Eni inadvertently buys oil from Iran, violating U.S. sanctions

Jonathan Browning, Laura Hurst and Alberto Brambilla November 12, 2021

(Bloomberg) - Eni SpA, one of Europe’s largest oil companies, said it unwittingly purchased a consignment of crude from Iran -- an act that would have breached U.S. sanctions.

In 2019, the Rome-based company bought a shipment of oil that was purported to have come from Iraq -- a fact that authorities in Baghdad denied. Eni said in a statement to Bloomberg Tuesday that subsequent investigations including using satellite tracking, established the crude was, in fact, Iranian.

The details came to light following a London lawsuit for unfair dismissal filed by an employee fired over the oil transaction. Eni told the court that its investigators determined that the manager and her boss deliberately omitted abnormal test results that would have shown the cargo’s origin was unclear, according to a judgment in the case.

The Italian oil giant was forced to return a shipment of about 700,000 barrels of oil after laboratory results confirmed that the crude wasn’t the Iraqi grade the company had expected, the judges said in the filing. Eni shipped the cargo all the way to the Sicilian port of Milazzo, where it has a refinery, before having to transport it back to the Middle East, a roundtrip of about 10,700 miles.

The employment claim was brought by Francesca Delladio, who was fired as Eni’s manager of oil trading operations for her part in the incident. Her boss, Alessandro Des Dorides, was dismissed separately, the judges noted.

Eni said Delladio was fired for missing several red flags and withholding information from the company’s oil refining unit, according to the judgment from the tribunal. 

However, she told the tribunal that she simply executed a contract, and that it was a trader, Francesco Galdenzi, “who was the one in a position to investigate the strategy, history and background of the cargo.”

Eni said that there was never a corporate intent to violate the oil embargo.

“Thanks to the effectiveness of the controls carried out by Eni, the crude oil load was rejected,” the company said in a statement.

Des Dorides isn’t connected to the London lawsuit or the incident that led to it, his lawyer said. Delladio’s lawyer declined to comment on the case, but her witness statement for the proceedings said she was made a “scapegoat” for what happened. 

The oil was sold to Eni by a series of firms including Napag Trading Ltd., which was the “principal party” in the transaction, according to Napag’s lawyers. Napag vehemently denies “it was aware or had any suspicion that the oil cargo loaded onto the tanker originated from Iran,” the lawyers said.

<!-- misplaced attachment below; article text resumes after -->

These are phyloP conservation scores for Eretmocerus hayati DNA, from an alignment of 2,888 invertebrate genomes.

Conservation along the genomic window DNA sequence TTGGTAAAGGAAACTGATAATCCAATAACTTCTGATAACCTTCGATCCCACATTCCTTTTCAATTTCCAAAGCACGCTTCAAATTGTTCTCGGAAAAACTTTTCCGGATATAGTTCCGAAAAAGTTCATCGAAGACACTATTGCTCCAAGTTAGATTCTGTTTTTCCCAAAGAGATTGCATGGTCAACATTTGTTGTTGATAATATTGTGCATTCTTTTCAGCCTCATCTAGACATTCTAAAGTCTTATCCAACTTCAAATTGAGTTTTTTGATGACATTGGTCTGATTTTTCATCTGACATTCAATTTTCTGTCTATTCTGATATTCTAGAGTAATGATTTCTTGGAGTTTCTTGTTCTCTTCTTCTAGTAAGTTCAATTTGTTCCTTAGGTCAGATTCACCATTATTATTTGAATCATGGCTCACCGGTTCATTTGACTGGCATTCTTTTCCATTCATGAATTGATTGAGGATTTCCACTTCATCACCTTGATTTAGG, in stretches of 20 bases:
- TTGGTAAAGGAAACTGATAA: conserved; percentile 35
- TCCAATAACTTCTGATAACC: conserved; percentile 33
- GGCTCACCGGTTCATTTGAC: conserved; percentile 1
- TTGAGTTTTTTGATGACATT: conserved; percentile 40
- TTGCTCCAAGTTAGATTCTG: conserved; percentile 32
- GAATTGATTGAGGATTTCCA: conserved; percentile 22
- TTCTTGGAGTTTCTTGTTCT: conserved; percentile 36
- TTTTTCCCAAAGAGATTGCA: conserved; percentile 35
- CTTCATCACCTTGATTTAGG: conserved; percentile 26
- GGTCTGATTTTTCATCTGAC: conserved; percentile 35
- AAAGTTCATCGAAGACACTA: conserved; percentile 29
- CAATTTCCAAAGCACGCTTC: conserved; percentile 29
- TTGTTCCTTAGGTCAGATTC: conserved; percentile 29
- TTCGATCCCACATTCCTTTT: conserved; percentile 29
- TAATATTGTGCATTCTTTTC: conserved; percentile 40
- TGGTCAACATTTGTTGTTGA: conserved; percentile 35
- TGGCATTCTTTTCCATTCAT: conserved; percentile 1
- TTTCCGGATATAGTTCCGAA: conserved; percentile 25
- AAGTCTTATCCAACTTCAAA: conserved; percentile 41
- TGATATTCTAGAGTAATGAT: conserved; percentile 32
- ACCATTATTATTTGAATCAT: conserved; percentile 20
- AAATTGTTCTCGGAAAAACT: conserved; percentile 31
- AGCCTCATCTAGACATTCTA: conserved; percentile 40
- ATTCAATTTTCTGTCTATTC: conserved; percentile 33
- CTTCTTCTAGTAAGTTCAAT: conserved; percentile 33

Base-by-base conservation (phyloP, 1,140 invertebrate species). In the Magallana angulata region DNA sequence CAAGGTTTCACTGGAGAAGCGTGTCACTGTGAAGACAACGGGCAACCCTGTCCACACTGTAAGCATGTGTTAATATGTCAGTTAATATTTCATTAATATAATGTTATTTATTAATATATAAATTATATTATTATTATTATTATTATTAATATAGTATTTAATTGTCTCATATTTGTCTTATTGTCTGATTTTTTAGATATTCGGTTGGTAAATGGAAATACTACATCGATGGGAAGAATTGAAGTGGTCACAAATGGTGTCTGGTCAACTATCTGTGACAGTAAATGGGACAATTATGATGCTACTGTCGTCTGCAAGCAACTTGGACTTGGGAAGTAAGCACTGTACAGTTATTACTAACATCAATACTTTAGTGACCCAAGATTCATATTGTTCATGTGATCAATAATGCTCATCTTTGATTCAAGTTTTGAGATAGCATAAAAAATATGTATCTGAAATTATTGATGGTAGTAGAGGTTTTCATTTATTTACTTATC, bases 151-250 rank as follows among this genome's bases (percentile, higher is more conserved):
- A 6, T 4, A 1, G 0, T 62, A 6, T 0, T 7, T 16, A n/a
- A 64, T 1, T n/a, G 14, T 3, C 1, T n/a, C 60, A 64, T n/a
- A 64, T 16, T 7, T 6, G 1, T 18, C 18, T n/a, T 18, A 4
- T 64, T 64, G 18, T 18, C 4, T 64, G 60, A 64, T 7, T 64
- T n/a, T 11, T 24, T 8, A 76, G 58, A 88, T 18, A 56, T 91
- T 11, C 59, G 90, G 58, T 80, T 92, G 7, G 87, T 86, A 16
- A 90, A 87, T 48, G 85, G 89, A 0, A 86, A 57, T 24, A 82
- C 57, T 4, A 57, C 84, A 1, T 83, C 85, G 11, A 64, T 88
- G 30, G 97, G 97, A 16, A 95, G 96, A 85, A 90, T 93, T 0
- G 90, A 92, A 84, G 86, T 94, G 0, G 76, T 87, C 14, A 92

Galdenzi told Eni’s internal auditors at a meeting that the price for the oil was “very good,” according to the company’s account of events reported in the judgment.

Galdenzi authorized a payment of 42 million euros ($48.2 million) despite the analysis showing that the crude didn’t match the quality of Iraq’s Basrah Light oil, the judges found. International oil trades are normally conducted in dollars.

The judges said that by the time he came to authorize payment, Galdenzi would also have been aware that its sulfur and density were inconsistent with Basrah Light. The cargo was also transferred onto the White Moon from another vessel, something that was also unusual, according to the judgment.

Galdenzi, who is currently head of business development crude for Eni’s Trade & Biofuels division according to his LinkedIn, referred questions to his employer. Eni said Tuesday that Galdenzi was himself misled.

In call transcripts filed by Eni in the U.K. employment lawsuit, Delladio and Des Dorides discussed keeping a complete set of test results away from Eni’s oil refining and marketing unit.

The conversations were revealed in a previously unreported judgment dated May 5 of this year, and a follow-up ruling posted on Nov. 5.

The court found that Delladio was unfairly dismissed because Eni failed to undertake a reasonable investigation that could have identified potentially mitigating circumstances. However, the tribunal also suggested there was an 80% chance that Delladio would still have been fired if the investigation had been carried out properly.

Eni told the tribunal that Delladio missed or ignored warning signs and an executive of her status should have had suspicions when the test results came back. Measurements of density and sulfur content are among the “very basics” of crude trading, an Eni investigator said in a letter cited by the court.

The first test results came through to Delladio on May 5, 2019, showing density measurements outside the standard parameters of so-called light crude from the Basra field and were forwarded to Des Dorides and Galdenzi, according to the ruling. Follow-up measurements confirmed abnormal figures by May 10 but the full analysis was not forwarded to Eni’s refining and marketing unit for another seven days.

The judges said Delladio failed to forward the test results on a “timely basis,” and she “was at best disingenuous, and at worst arguably dishonest, or if one accepts that she had forgotten about the receipt of the results on 10 May 2019, careless in performing an important part of her job role.”

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